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Project: A key role of bio-analysis in guiding thiamine biofortification and thiamine biomonitoring 'in the field'.

2017-01-01 – 2020-12-31


Thiamine plays an essential role in energy metabolism. Humans have to rely on their diet for its
supply. Thiamine deficiency mainly affects developing countries, primarily as a result of the lack of
a varied diet, where some may largely depend on e.g. rice, which is low in thiamine content, for
their energy supply. Knowledge on the prevalence of this deficit in developing countries is limited
due the difficulty of blood collection and transport in remote regions. A more efficient strategy
may be to implement the collection of blood, obtained by a finger prick, on filter paper, followed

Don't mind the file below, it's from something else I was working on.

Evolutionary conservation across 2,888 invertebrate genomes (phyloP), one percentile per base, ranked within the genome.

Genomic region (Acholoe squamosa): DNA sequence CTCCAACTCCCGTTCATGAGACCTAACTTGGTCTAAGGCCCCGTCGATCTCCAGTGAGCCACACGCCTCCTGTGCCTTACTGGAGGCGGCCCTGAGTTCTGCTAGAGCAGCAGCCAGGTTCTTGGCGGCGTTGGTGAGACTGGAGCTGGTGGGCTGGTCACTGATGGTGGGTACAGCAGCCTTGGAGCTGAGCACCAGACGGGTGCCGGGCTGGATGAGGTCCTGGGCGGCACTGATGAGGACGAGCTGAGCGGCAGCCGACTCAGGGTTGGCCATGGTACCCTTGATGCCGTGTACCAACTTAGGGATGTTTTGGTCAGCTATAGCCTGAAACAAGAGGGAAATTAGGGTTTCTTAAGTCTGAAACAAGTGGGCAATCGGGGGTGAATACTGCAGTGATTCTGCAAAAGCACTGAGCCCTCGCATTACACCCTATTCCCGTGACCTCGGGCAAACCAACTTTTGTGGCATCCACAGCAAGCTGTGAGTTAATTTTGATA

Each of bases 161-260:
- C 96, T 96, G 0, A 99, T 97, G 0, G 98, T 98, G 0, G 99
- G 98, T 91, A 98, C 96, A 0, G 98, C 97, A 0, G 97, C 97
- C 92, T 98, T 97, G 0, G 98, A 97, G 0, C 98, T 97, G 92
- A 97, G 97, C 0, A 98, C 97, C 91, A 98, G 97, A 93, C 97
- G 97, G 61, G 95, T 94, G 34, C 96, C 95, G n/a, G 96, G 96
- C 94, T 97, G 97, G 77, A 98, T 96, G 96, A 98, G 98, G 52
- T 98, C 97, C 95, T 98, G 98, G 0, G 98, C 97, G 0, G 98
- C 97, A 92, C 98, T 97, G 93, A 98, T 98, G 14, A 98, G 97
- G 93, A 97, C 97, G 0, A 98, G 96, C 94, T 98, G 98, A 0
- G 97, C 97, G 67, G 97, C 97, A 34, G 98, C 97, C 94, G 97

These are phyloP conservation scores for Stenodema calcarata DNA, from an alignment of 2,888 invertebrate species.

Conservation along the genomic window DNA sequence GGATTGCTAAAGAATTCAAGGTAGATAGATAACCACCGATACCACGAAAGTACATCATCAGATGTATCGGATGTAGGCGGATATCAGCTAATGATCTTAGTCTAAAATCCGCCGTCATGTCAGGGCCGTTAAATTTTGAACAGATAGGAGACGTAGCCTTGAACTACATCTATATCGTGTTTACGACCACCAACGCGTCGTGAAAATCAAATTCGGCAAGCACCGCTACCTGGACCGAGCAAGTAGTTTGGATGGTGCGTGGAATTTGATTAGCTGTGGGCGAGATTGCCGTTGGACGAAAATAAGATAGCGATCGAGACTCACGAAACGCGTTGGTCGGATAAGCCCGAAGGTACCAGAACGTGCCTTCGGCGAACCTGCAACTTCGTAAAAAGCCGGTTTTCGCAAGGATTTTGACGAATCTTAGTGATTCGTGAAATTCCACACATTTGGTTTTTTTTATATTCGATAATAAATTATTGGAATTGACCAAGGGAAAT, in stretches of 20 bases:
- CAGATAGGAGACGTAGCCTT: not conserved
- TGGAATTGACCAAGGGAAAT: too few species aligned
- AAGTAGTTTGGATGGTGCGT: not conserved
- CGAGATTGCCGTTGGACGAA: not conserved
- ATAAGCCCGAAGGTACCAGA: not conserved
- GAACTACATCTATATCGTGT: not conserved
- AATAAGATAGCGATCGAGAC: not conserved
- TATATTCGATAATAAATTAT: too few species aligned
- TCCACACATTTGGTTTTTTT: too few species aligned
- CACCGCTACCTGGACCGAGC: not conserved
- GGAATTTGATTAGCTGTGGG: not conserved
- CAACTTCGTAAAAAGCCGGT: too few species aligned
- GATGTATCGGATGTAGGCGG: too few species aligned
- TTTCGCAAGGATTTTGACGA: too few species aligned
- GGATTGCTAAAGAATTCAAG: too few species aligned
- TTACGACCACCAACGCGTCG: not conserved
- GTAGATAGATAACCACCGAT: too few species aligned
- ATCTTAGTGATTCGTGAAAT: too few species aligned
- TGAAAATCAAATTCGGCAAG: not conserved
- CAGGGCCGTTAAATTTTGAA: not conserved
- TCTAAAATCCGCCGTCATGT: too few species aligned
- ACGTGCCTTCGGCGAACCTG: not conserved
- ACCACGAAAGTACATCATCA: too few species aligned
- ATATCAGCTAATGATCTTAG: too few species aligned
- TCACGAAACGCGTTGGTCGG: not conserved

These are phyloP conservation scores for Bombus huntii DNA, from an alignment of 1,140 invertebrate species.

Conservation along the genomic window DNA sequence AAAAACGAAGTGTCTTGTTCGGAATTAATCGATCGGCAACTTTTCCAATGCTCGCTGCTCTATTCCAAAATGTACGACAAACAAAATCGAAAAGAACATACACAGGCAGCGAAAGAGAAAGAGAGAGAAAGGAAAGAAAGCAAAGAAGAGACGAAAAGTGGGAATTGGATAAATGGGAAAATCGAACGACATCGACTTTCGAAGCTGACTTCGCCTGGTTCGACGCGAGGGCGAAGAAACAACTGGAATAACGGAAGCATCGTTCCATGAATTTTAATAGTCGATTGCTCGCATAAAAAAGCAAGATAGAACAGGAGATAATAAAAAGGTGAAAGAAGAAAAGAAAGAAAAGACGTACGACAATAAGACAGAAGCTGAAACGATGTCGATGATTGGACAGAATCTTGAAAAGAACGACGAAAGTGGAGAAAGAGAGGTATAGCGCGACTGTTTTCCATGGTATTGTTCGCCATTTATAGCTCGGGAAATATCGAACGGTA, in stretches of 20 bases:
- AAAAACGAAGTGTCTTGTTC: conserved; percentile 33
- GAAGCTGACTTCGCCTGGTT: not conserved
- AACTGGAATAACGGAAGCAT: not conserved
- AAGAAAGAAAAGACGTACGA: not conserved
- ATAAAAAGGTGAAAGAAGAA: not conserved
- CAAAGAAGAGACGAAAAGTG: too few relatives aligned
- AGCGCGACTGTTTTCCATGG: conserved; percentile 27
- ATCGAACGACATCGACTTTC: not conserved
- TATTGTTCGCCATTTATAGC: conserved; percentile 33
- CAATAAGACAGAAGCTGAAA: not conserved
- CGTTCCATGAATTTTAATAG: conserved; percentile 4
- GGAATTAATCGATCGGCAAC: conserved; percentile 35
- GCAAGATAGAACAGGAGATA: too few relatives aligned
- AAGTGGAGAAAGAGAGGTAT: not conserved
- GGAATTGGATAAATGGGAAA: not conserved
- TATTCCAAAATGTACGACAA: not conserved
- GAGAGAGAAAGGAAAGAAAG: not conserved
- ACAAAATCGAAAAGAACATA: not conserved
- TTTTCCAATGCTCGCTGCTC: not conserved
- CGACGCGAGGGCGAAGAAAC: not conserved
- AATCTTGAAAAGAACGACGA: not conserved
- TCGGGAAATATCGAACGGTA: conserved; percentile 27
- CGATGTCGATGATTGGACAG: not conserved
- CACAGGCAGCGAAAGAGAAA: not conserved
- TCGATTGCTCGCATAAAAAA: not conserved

by drying, to generate dried blood spots (DBS). We will develop a fully validated method to
determine the thiamine status in these DBS. This should permit the set-up of an epidemiological
study in remote regions. A cost-effective strategy to prevent thiamine deficiency may lie in the
biofortification of rice. This can be done by genetic engineering, utilizing genes involved in
thiamine biosynthesis. However, the success of the biofortification strategy, which is performed by
a collaborating laboratory, needs trustworthy bio-analytical assessment. We will therefore develop
a fully validated method to determine how much thiamine and its intermediates are present in the
modified rice, in order to select the most promising rice lines. The DBS method mentioned above
will also be used to assess whether in rats, which are fed thiamine biofortified rice, higher
thiamine levels in blood are attained.

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